At Stearns History Museum
Stearns History Museum and Research Center welcomes all active duty military personnel and their families to visit for free between Memorial Day and Labor Day 2013.
To kick-off this program, the Stearns History Museum is mounting a special We Love Our Soldiers (present and past) Event from 10 a.m.-noon Saturday, June 1. This free event offers tours of the museum, and will include root beer floats and an outdoor scavenger hunt on the plaza (or indoor in the gallery if it rains).
Text excerpted from The Meeker REA Pioneer, October 1975.
Reprinted from the Tri-County News, Thursday, Sept. 18, 2003.
Forest City has a rich historical background. It was first visited by the white man in 1855. The beauty of the landscape along the Crow River enticed many of the early settlers to make Forest City and the surrounding area their new home.
As the new settlers arrived in 1856, they took up claims, erected log cabins, and began clearing the land.
There are a lot of “firsts” in Forest City town and township:
Major Highlights for the Week
Wednesday, May 13, 1863
Two corps of Major General Ulysses S. Grant’s army moved towards Jackson, Miss., while Major General John A. McClernand’s corps headed north to Clinton. At Jackson, Confederate General Joseph E. Johnston could only muster 12,000 men and knew that Grant’s army stood between him Major General John C. Pemberton’s army.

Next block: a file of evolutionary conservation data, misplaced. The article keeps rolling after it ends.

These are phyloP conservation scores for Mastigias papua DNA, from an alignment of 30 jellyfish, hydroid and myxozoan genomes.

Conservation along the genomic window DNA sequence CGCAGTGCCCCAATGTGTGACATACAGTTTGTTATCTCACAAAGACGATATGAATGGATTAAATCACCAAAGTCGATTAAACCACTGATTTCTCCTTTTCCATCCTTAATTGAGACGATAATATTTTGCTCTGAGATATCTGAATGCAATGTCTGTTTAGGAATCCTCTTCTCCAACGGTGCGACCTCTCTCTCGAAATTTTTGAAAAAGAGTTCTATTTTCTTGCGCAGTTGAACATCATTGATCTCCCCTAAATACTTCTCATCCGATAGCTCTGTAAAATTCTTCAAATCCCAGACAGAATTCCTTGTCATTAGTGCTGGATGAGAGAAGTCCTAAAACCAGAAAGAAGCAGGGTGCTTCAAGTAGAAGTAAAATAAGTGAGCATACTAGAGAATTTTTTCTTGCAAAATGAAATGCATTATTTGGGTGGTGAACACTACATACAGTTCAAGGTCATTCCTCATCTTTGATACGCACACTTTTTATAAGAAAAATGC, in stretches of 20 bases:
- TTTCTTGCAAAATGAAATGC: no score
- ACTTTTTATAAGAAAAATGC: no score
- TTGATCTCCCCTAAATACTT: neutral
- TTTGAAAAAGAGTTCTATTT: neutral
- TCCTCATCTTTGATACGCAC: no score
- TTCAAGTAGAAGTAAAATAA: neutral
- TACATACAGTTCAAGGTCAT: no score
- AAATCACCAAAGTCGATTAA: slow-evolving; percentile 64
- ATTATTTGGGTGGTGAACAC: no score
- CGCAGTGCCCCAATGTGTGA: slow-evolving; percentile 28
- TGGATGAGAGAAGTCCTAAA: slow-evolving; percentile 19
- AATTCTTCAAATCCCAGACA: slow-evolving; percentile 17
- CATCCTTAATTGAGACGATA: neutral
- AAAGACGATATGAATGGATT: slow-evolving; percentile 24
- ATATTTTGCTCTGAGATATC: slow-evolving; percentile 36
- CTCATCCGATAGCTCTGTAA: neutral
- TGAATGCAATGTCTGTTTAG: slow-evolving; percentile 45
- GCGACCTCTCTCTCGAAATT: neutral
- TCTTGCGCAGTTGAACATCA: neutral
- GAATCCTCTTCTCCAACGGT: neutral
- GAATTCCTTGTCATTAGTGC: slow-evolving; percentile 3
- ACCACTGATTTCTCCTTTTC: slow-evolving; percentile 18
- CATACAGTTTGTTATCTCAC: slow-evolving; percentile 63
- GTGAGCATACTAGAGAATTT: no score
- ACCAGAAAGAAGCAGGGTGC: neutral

Skirmishes occurred at Mississippi Springs, along with Baldwin’s Ferry and Hall’s Ferry, all in Mississippi.
Spring is the time for birth. And when it comes to births, no one in Eden Valley history probably did it more than Dr. Charles (D.C.) O’Connor, who served the city from 1911-60.
At one time Dr. O’Connor was credited for helping give birth to as many as half the residents of Eden Valley. Remember, those early years of O’Connor’s practice were times when expectant mothers did not go to the hospital to have babies; they delivered them in their homes.
At Dassel History Center
Lovers of history, archeology or Native American relics are in store for an interesting experience. A program about the ancient American Indian canoe that was found in Big Swan Lake, north of Dassel, in 1957 will be presented at the Dassel History Center at 2 p.m. Sunday, May 19.